Family and friends get 'Moovin' for Mary'

Share on Facebook
Share on Twitter

There's no rhyme or reason," no remission and no cure for amyotrophic lateral sclerosis (ALS), says Peggy Gilmore. An Oak Park native who recently moved back here with her husband and two children, Peggy aims to help change that. Her mom, Mary Larson Gilmore, was just 49 when she died of ALS in 1991.

Peggy, along with Mary's best friend, Marg Galbraith Norman, will be leading the "Moovin for Mary" team at the fourth annual ALS Walk4Life two-mile walk along Chicago's lakefront on Saturday, Sept. 10. They'll join thousands of others raising funds for patient services, public awareness and research toward a cure for ALS, commonly known as Lou Gehrig's disease.

ALS, for unknown reasons, causes muscles to deteriorate rapidly. In the later stages, there's total paralysis, although the mind is unaffected. "It's awful, ugly," says Peggy, who came home from college to care for her mom.

The daughter of a Wisconsin dairy farmer, Mary was "a lover of cows" and always had a cow collection, says Peggy. During her illness, when Mary wouldn't accept money from friends, they suggested she write a cookbook to sell (she was "famous for her cooking," Peggy notes). Udder Delights helped raise enough for the Mary Gilmore Foundation to pay for her medical care and send her son, who was 16 when she died, to college.

The cow thing explains "Moovin' for Mary." Peggy, a graphic artist and advertising creative director, designed special cow T-shirts for the 36 members of the team who will walk in memory of Mary. They plan to carry cow bells; Peggy's 6-month-old son, Walker, will be decked out in a cow costume.

For the last 10 years, Peggy has also designed all the invitations, T-shirts and banners for Lou Gehrig Day at Wrigley Field, another annual ALS Foundation fundraiser.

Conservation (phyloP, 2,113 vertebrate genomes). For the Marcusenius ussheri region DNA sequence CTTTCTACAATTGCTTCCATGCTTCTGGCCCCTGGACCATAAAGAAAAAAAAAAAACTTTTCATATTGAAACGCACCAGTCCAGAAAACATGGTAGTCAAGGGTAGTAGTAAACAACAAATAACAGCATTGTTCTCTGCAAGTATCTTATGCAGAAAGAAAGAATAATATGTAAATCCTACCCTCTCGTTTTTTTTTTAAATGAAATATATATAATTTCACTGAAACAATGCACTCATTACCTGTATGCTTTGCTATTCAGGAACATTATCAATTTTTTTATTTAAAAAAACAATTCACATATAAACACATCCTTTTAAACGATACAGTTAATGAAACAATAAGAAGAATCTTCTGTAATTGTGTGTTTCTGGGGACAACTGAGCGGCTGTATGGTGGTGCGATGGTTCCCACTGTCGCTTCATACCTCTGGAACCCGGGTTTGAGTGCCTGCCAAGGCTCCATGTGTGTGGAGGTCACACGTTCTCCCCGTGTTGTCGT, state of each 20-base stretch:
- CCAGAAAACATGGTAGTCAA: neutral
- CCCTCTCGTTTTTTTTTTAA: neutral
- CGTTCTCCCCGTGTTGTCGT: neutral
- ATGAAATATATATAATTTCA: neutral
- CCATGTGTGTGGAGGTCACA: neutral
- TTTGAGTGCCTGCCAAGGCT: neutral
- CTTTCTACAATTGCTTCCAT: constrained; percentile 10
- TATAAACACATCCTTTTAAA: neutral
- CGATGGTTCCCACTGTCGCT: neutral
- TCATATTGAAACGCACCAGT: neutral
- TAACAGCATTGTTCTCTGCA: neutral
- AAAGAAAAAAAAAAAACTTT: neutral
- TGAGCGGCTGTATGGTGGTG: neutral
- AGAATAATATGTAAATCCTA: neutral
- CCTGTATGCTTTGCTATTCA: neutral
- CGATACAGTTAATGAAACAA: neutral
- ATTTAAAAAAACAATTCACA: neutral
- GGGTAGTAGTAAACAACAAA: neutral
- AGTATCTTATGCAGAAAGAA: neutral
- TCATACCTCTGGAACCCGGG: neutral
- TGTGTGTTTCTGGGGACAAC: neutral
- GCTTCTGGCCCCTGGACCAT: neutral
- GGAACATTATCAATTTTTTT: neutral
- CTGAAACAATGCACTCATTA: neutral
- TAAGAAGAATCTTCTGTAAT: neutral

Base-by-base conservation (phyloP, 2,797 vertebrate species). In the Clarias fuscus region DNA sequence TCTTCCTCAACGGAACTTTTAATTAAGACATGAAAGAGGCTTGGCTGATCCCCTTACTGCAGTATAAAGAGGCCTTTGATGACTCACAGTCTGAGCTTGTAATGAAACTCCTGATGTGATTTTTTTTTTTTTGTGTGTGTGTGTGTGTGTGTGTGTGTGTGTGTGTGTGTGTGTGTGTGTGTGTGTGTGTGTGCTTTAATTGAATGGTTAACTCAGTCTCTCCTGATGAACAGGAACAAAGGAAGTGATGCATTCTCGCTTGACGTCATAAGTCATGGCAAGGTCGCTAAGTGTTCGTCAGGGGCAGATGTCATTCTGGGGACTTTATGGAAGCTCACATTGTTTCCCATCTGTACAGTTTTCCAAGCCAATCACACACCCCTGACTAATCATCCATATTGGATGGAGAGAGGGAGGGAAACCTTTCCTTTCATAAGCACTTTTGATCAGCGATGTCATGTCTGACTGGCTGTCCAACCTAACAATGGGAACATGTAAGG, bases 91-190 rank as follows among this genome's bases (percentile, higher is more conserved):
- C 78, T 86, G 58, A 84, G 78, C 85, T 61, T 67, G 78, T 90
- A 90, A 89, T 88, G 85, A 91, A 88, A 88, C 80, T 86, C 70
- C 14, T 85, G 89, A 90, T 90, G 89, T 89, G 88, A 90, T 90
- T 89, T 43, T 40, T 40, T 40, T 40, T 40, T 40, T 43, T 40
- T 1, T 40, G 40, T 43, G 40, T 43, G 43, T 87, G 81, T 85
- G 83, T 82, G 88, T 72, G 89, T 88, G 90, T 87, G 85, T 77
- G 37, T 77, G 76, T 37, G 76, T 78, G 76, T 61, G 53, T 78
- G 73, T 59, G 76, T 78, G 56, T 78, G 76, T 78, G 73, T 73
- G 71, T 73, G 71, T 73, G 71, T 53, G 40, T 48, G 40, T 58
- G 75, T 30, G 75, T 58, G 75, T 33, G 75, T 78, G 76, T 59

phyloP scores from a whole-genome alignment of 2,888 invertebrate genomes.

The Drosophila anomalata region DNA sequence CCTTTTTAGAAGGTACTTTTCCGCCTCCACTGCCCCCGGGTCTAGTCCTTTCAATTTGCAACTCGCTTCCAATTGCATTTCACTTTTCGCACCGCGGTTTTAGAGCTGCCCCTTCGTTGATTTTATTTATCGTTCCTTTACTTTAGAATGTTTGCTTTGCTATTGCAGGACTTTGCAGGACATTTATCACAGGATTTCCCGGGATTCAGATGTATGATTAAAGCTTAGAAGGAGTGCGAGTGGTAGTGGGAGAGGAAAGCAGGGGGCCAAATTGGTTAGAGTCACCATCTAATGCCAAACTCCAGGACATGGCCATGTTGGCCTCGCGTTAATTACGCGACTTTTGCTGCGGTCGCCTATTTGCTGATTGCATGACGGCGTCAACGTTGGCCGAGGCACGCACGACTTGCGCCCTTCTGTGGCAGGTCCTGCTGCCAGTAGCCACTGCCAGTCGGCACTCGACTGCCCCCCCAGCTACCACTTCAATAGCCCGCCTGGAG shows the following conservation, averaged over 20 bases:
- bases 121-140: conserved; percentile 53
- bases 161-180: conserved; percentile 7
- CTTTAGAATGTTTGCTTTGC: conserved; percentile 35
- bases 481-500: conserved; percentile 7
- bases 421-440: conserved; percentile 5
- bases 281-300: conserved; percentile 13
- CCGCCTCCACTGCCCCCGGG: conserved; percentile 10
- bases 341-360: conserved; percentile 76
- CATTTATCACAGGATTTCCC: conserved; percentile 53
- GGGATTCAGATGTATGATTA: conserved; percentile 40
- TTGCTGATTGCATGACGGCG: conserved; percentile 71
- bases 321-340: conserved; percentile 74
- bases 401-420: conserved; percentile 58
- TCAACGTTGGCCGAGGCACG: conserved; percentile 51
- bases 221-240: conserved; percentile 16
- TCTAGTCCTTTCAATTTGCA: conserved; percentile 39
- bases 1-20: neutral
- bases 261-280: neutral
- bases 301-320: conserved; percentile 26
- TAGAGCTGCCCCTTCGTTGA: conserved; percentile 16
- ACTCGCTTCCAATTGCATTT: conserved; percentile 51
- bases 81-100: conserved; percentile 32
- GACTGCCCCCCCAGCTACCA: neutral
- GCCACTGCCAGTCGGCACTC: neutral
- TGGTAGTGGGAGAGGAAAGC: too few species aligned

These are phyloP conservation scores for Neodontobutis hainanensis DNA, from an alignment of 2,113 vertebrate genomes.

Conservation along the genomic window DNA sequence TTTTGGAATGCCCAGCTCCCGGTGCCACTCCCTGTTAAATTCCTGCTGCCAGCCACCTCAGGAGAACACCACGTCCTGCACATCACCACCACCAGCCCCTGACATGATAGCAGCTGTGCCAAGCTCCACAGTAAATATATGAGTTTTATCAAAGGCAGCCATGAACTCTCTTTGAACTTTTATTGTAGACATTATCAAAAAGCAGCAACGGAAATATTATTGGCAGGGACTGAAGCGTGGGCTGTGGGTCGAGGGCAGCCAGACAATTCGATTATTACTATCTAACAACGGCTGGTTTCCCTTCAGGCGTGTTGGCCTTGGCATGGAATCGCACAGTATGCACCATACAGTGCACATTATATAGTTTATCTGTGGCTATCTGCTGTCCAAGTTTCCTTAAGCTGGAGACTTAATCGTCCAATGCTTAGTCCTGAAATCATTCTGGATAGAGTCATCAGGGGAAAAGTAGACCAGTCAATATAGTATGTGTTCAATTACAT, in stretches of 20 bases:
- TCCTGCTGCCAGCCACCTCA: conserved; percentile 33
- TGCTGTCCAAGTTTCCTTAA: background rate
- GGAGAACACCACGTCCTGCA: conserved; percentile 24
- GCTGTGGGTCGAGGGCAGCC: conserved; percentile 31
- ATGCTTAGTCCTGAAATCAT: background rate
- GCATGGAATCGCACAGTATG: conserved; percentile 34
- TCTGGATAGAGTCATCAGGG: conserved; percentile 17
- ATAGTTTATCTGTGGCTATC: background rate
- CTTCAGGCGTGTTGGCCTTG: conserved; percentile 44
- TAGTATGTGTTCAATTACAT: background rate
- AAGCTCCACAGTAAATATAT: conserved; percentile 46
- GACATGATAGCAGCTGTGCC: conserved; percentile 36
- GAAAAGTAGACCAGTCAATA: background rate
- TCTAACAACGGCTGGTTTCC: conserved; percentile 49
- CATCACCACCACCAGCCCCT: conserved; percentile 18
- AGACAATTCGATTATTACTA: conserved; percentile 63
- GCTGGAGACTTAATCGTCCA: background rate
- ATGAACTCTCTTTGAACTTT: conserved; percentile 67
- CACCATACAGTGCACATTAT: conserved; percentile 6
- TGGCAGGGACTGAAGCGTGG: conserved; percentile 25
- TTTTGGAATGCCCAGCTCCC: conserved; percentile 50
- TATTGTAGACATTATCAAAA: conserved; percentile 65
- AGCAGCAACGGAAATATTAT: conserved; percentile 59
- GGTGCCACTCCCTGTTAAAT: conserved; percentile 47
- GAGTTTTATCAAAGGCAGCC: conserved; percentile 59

She does it because "this foundation is amazing," she says. During Mary's illness "they donated everything we needed medicallyâ€"the bed, feeding tubes, all the in-home care stuff. Besides funding national and international research, they're amazing for patient care and family support."

Mary Gilmore was a divorced, single mom who worked as a nurse until she became ill. Her daughter says she left behind tons of friends in Oak Park. "Mom was so adoredâ€"she knew everyone," Peggy recalls. When Mary died after a five-year battle with ALS, 500 people turned out for her memorial service.

Now that Peggy's back in Oak Park, she's often reminded of how much her mom meant to people here. "People come up to me [and] someone will say, 'Oh my God, I knew your mom,' or 'I bought my wedding dress at Gilmore's,'" she says.

As longtime Oak Parkers will remember, Gilmore's Department Store was a fixture here for decades, located in the Scoville Square building on the southwest corner of Oak Park Avenue and Lake Street. It closed in the mid-1970s; Peggy has only "vague memories," not so much of the store, but of having lunch there.

Peggy and her husband, Kevin Wood, bought a home in Oak Park two years ago. They consider it a great place to raise their two children: "Good schools, places to run aroundâ€"there was no other option for me," Peggy explains. Daughter Larson, 3, named for Mary (and who "looks like herâ€"same coloring, white blond, blue eyes," notes Peggy), also will be participating in the walk, via stroller.

So far, the "Moovin' for Mary" team has raised $2,000. If you'd like more information about the Walk4Life or to make a donation, click on

â€"Laura Stuart

Reader Comments

No Comments - Add Your Comment

Note: This page requires you to login with Facebook to comment.

Comment Policy

Facebook Connect